, the mediaeval astronomer Alfraganus . His full name is Abu ’l-ʿAbbās Aḥmad b. Muḥammad b. Kat̲h̲īr al-Farg̲h̲ānī, that is to say, a native of Farg̲h̲āna in Transoxania; not everyone, however, is agreed upon his name: the Fihrist only speaks of Muḥammad b. Kat̲h̲īr, and Abu ’l-Farad̲j̲ of Aḥmad b. Kat̲h̲īr, while Ibn al-Ḳifṭī distinguishes between two persons, Muḥammad and Aḥmad b. Muḥammad, in other words father and son; however it is very probable that all the references are to the same personage, an astron…


(259 words)

Author(s): Rosenthal, F.
, the name of two tenth-century historians, Abū Muḥammad ʿAbd Allāh b. Aḥmad b. Ḏj̲aʿfar (b. 282/895-6, d. 362/972-3) and his son, Abū Manṣūr Aḥmad b. ʿAbd Allāh (327/939-398/1007). ʿAbd Allāh’s great-grandfather had been brought to the ʿIrāḳ from Farg̲h̲āna and had become a Muslim under al-Muʿtaṣim. ʿAbd Allāh himself was a student of the great Ṭabarī, whose works he transmitted, and he achieved high rank in the army. ¶ He went to Egypt where his son, it seems, was born, and he and his family remained there. He wrote a continuation of al-Ṭabarī’s historical work, entitled al-Ṣila or al-Mud̲h…

Farhād Pas̲h̲a

(7 words)

[see ferhād pas̲h̲a ].

Farhād wa-S̲h̲īrīn

(1,747 words)

Author(s): Massé, H. | Zajączkowski, A.
, A. Christensen ( Sassanides , 469 and index) has collected together the information relating to S̲h̲īrīn (Pehlavi S̲h̲īrēn “the sweet”; cf. Γλυκέρα, Glycera), a Christian favourite of the Sāsānid king of Īrān, K̲h̲usraw II Parvīz (Pehlavi Abharvēz “the victorious”, 590-628). According to Sebeos, she was a native of K̲h̲uzistān: K̲h̲usraw married her at the beginning of his reign and she maintained her influence over him although inferior in status to Maria the Byzantine whom he had marr…


(7 words)

[see ḳāmūs and maʿārif ].


(5 words)

[see mad̲j̲maʿ ].


(1,595 words)

Author(s): Kratschkowsky, I. | Karam, A.G.
, D̲j̲armānūs , Arabic philologist and poet, forerunner of the nineteenth century literary renaissance in the Arab countries, born at Aleppo 20 November 1670, and died there 10 June 1732. He was Maronite archbishop of his native town from 1725 to 1732, but we are not concerned here with his activity as an organizer, which was of the greatest importance to the Maronite church, nor with the majority of his dogmatic and polemic writings and his works of edification and history; he must however be mentioned in the history of Arabic literature as a lexicographer, grammarian and poet. Aleppo was o…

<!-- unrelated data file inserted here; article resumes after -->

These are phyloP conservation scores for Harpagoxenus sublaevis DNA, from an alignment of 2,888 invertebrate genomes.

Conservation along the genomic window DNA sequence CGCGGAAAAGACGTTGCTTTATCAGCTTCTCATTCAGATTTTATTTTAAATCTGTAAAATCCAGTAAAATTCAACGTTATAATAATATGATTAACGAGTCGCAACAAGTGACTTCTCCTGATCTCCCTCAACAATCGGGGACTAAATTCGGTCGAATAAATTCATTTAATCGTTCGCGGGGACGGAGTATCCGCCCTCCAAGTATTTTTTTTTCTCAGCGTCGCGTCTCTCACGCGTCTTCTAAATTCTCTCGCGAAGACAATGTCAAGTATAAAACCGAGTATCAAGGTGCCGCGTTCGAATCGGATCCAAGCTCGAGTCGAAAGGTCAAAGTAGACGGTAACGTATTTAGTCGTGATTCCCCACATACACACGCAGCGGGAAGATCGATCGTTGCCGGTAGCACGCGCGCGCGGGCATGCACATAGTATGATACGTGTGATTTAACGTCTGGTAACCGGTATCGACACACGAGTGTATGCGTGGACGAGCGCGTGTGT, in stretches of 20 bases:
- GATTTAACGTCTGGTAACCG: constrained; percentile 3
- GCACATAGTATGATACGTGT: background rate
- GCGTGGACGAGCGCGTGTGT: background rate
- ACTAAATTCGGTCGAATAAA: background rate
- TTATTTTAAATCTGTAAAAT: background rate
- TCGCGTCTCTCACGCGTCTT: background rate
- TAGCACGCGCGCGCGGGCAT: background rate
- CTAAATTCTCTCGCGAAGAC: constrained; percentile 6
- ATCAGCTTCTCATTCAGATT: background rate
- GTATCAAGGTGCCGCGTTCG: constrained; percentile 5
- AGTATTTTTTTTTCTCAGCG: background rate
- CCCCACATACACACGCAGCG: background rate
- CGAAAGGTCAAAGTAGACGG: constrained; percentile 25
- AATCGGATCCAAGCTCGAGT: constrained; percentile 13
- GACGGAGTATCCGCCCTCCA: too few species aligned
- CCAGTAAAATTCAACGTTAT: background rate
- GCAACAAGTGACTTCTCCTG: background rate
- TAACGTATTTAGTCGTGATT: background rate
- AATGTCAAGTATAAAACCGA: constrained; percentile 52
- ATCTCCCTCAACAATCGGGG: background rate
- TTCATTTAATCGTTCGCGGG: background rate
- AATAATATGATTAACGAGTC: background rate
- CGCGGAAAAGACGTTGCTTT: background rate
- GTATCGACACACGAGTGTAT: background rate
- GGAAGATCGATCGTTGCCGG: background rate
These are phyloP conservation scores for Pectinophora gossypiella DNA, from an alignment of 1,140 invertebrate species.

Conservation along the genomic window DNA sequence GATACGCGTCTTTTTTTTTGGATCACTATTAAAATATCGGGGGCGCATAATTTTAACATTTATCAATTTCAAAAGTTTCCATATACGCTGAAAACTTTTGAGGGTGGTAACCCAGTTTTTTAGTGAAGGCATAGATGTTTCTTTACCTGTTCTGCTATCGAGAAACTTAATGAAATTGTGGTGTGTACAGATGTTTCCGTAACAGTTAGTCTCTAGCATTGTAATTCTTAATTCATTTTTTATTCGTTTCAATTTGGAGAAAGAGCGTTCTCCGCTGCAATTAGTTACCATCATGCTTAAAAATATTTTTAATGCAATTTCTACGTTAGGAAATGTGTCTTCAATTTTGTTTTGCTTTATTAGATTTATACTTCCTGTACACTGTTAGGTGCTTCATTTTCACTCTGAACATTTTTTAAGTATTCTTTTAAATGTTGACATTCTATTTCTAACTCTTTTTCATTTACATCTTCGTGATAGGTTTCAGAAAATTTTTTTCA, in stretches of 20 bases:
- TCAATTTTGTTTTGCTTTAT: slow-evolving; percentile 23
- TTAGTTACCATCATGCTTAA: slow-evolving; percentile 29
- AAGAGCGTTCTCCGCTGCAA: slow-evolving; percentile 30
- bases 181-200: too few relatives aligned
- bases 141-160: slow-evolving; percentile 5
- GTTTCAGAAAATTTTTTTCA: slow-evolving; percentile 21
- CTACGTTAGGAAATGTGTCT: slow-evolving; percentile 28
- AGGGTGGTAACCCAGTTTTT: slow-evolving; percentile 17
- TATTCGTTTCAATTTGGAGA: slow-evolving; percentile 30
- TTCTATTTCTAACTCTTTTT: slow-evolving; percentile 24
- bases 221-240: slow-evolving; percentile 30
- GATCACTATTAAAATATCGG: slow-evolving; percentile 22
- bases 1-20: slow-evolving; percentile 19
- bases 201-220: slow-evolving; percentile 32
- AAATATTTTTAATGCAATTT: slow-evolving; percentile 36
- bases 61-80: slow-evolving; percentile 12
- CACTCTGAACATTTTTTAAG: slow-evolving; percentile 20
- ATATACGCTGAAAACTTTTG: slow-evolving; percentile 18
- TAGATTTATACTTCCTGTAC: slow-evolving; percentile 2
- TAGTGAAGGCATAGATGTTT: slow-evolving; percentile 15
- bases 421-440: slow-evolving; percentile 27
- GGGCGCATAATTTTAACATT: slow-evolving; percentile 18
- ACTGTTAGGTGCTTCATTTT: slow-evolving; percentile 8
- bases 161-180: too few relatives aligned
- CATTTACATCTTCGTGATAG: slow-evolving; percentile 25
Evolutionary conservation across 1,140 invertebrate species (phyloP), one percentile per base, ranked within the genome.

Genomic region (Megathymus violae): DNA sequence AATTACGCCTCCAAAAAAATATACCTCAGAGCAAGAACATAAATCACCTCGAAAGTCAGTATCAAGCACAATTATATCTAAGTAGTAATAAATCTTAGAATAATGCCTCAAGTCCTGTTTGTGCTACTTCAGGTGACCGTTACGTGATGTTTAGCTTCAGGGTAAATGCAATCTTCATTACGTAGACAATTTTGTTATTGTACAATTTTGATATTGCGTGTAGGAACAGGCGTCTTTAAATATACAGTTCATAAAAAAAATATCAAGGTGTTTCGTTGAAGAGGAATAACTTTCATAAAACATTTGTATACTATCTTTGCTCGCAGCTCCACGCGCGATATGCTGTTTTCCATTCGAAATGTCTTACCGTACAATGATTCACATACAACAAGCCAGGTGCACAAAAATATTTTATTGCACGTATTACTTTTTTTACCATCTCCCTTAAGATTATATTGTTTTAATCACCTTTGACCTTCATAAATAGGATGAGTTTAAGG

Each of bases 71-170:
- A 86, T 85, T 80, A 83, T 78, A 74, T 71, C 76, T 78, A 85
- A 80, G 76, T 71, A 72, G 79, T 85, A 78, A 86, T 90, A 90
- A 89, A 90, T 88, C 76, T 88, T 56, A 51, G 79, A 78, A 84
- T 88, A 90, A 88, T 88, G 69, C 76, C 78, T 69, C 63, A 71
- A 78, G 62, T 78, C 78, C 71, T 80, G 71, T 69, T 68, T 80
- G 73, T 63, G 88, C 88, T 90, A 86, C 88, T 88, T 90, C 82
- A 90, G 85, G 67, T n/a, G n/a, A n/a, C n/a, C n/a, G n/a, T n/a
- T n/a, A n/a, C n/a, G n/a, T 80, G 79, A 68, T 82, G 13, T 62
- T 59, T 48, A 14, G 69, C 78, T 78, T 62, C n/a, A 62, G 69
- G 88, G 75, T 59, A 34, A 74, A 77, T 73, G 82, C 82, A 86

(7 words)

[see farāʾiḍ , farḍ ].

Farīd al-Dīn

(6 words)

[see ʿaṭṭār ].

Farīd al-Dīn Masʿūd “Gand̲j̲-I-S̲h̲akar”

(1,103 words)

Author(s): Nizami, K.A.
, one of the most distinguished of Indian Muslim mystics, was born some time in 571/1175 at Kahtwāl, a town near Multān, in a family which traced its descent from the caliph ʿUmar. His grandfather, Ḳāḍī S̲h̲uʿayb, who belonged to a ruling house of Kābul, migrated to India under the stress of the G̲h̲uzz invasions. S̲h̲ayk̲h̲ Farīd’s first teacher, who exerted a lasting influence on him, was his mother, who kindled that spark of Divine Love in him which later dominated his entire being, and moulded his thought and action. S̲h̲ayk̲h̲ Farīd received his education in a madrasa


(291 words)

Author(s): Bazmee Ansari, A.S.
, formerly a small feudatory princely state in the Pand̲j̲āb, now merged with the Fīrūzpur Division of the Indian Pand̲j̲āb, and lying between 30° 13′ and 30° 50′ N. and 74° 31′ and 75° 5′ E. with an area of 642 sq. miles. Both the State and the principal town of the same name are unimportant. The town, lying in 30° 40′ N. and 74° 49′ E., 20 miles south of Fīrūzpur [ q.v.], has a fort built by Rād̲j̲a Mokulsī, a native Rād̲j̲pūt chief, in the time of Farīd al-Dīn Gand̲j̲-S̲h̲akar [ q.v.], popularly known as Bāwā (Bābā) Farīd, after whom the fort was named Farīdkōt́ ( kōt́ = fort)…

Farīd Pas̲h̲a

(8 words)

[see dāmād ferīd pas̲h̲a ].


(273 words)

Author(s): Dani, A.H.
, head-quarters of a district bearing the same name in East Pakistan. The district was created in 1807 out of the older division of Dacca-D̲j̲alālpur. It embraces an area of 2,371 square miles and has a population of 2,709,711 (1951 census). The city (pop. 25,287), which is named after that of the local pīr S̲h̲ayk̲h̲ Farīd, is situated on an old channel of the Padmā, called the Marā (dead) Padmā. It is generally identified with the Fatḥābād of the Muslim period. The Āʾīn-i Akbarī mentions Sarkār Fatḥābād, and this name is believed to originate from that …